A wee bit about the mapping… We have combined OS OpenData, added contour mapping from other open sets of maps, brought in Open Street Maps, so we have a custom stack of high quality mapping for the UK, built on all open data sources… We have two different maps at the same scale – one is better in urban areas, one better for rural areas, so you see the appropriate mapping in the area you are in (may combine these in light of new data available openly from the Ordnance Survey).
The advantage ofÂ offline mapping is that it saves on cost in urban areas, and allows access in rural areas where there may not be internet access of any type. And everything cached loads faster too!
So, you go out, you collect data… You then can go back to the authoring tool to view data, to filter it, browse the data, edit or delete records if you need to, by uploader (if you include that in your form), to download/export it as kml, GeoJson, csv, wms. You can also share maps through Dropbox. GeoJson is good for embedding maps into websites. KML opens up in Google Earth – looks beautiful!
We’ve put together a vague practical lesson plan that you could use with a class… You set up a Dropbox account that you are happy to share. You download FTGB, you design your form, you share the form – and encourage downloading of maps, in the field you then collect the data using the form, you get back you get online and upload your forms/results, you go into the authoring tool and filter as needed (e.g. incomplete forms), then you can export your data and view them in your choice of whatever tools.
In the future release we will be releasing a global edition, based on OpenStreetMap. It will work the same way but with different background mapping. We may also be supporting upload of your own maps to use as a basemap when you are out collecting data. Similarly points of interest/waymarkers. Also extra sensor measurements – phone as a compass for instance, maybe also ambient noise via microphones. Potentially also more complex forms… we have had requests for logic to change later questions based on a form… All to come in future versions!
Q: Some of those extra features – your own maps, waymarkers, OSM – would be really useful.
A TA: Would be great to hear that from your as evidence for those developments.
Q: YOu talked about Dropbox, have you considered OneDrive which the university now has access to.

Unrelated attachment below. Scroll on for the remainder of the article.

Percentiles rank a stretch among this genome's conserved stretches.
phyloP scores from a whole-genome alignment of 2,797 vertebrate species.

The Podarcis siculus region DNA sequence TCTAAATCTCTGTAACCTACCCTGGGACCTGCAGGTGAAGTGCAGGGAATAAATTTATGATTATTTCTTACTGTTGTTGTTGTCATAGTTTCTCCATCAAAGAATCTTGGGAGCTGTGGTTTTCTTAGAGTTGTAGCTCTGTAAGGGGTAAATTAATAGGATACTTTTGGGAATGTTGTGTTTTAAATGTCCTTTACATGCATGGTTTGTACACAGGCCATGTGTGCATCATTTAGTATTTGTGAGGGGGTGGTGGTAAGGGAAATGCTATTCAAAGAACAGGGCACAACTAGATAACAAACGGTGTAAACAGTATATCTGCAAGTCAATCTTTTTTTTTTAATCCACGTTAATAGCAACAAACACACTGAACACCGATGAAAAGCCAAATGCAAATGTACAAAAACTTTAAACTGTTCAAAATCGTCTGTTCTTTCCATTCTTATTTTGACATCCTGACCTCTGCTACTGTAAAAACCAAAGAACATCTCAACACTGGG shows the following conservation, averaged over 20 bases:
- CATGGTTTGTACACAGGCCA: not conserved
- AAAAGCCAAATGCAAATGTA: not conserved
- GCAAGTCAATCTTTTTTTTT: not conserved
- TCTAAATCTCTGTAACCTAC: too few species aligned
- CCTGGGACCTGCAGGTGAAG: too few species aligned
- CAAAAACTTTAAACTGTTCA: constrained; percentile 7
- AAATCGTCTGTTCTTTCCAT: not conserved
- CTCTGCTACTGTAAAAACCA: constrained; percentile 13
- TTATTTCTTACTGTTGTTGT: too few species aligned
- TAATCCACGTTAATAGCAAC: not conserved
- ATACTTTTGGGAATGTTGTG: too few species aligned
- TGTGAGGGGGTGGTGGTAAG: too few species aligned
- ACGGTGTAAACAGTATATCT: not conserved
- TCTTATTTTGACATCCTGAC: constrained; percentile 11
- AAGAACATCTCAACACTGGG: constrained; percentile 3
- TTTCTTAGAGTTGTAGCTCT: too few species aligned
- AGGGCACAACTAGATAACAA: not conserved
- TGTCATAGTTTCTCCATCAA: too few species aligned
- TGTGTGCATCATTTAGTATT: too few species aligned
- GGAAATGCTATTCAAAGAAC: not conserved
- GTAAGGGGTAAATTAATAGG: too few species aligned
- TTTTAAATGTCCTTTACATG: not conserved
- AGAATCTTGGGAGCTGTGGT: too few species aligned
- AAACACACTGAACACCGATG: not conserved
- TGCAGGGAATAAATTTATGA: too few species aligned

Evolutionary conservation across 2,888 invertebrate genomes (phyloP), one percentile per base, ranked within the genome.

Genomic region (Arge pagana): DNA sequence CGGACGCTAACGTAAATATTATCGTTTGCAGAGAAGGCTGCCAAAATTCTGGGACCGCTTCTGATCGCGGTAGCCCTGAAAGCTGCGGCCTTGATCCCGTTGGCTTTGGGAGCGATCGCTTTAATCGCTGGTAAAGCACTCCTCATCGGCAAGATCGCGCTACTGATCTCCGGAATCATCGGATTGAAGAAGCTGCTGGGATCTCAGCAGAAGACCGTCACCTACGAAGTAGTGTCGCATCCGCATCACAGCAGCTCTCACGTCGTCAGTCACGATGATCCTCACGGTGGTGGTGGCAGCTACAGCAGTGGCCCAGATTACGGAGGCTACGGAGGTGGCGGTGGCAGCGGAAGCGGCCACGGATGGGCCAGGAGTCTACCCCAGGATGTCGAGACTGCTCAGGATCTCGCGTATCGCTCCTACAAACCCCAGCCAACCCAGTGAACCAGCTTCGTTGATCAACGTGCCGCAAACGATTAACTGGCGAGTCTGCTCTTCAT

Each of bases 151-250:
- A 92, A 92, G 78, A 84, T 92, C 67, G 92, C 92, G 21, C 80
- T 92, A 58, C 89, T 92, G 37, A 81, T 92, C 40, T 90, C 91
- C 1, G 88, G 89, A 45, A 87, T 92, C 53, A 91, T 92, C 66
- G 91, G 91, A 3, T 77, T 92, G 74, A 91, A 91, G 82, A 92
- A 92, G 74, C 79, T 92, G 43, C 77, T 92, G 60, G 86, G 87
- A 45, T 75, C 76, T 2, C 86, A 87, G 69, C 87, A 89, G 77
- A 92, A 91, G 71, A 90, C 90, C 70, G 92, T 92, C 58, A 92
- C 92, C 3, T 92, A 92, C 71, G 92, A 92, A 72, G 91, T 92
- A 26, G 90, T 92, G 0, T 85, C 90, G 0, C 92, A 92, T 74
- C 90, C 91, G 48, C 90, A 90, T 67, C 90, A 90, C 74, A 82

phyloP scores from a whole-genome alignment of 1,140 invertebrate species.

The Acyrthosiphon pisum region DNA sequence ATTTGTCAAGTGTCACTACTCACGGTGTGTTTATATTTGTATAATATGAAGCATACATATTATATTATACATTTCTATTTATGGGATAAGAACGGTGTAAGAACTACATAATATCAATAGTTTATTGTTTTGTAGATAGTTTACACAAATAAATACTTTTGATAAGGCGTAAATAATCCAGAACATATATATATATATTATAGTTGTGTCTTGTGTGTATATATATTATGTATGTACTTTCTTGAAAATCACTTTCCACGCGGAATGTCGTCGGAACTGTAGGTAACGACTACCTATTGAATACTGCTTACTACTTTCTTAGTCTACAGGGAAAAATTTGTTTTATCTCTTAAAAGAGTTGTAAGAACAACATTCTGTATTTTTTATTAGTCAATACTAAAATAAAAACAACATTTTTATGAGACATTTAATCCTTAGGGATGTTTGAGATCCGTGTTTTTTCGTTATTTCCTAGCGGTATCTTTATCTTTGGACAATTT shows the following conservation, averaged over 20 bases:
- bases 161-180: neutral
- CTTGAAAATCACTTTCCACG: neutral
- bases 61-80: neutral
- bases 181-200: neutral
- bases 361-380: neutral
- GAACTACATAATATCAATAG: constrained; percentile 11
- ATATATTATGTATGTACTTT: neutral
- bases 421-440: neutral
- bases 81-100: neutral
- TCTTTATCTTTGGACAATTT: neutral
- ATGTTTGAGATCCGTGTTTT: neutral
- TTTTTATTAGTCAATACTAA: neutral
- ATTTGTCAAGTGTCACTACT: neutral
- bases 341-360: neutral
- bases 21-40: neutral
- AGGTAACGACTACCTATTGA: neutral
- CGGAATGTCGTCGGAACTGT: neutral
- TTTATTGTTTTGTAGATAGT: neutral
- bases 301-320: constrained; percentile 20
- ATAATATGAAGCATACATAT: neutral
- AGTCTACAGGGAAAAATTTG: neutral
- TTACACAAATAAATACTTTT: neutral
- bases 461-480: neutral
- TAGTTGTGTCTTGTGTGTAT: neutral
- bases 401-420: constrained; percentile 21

A TA: Yes, we built it to feed into any cloud storage provider… We started with Dropbox and have stuck with because it is most flexible
Comment NO: We are using FTGB in COBWEB, so we are self hosting rather than using Dropbox, also using access management.
Q JS: Can you embed images in the app for users to use to identify what they are seeing? e.g. an image of a tree.
A TA: YEs, also looked at in COBWEB, also dichotomous trees… Will all come, probably as part of the COBWEB development.
Dr. Anouk Lang, Lecturer in Digital Humanities, School of Literatures, Languages and Cultures will discuss how she uses the SIMILE Exhibit platform, which runs off the Google Maps API, to create an interactive map to use with students to explore the literary culture of Paris in the 1920s.
I’ll be showing you a site I have built (see: http://aelang.net/projects/) using SIMILE Exhibit, using Google Maps. This is a map of Paris with information related to literature in Paris. Paris was a particularly important place for anglophone modernism – lots of Americans moves there – Stein, Joyce, Fitzgerald, and that decade was so important to modernism. The histories of this time are concerned with a linear narrative. When we see a map it is very seductive… But that is a representation, not accurate. But I was particularly keen to map those places that matter… It can be hard to understand the role of spatiality of the places in this movement (or indeed in general).
So, in this tool you can explore by person… So you can for instance view Sylvia Beech’s life, a book seller central to modernism in that time. Clicking on a place gives you more information about that place, it’s relevance.
So, how do you build this? You have a script that is free to use. You enter data into a Google Spreadsheet… There are some predefined fields here… I put in bibliographic reference to allow me to use it in teaching. I put in a person as I am interested in the social links within modernism. The reason I like this is taht in the humanities is that we aren’t really trained to use GIS, but a spreadsheet we can just about manage!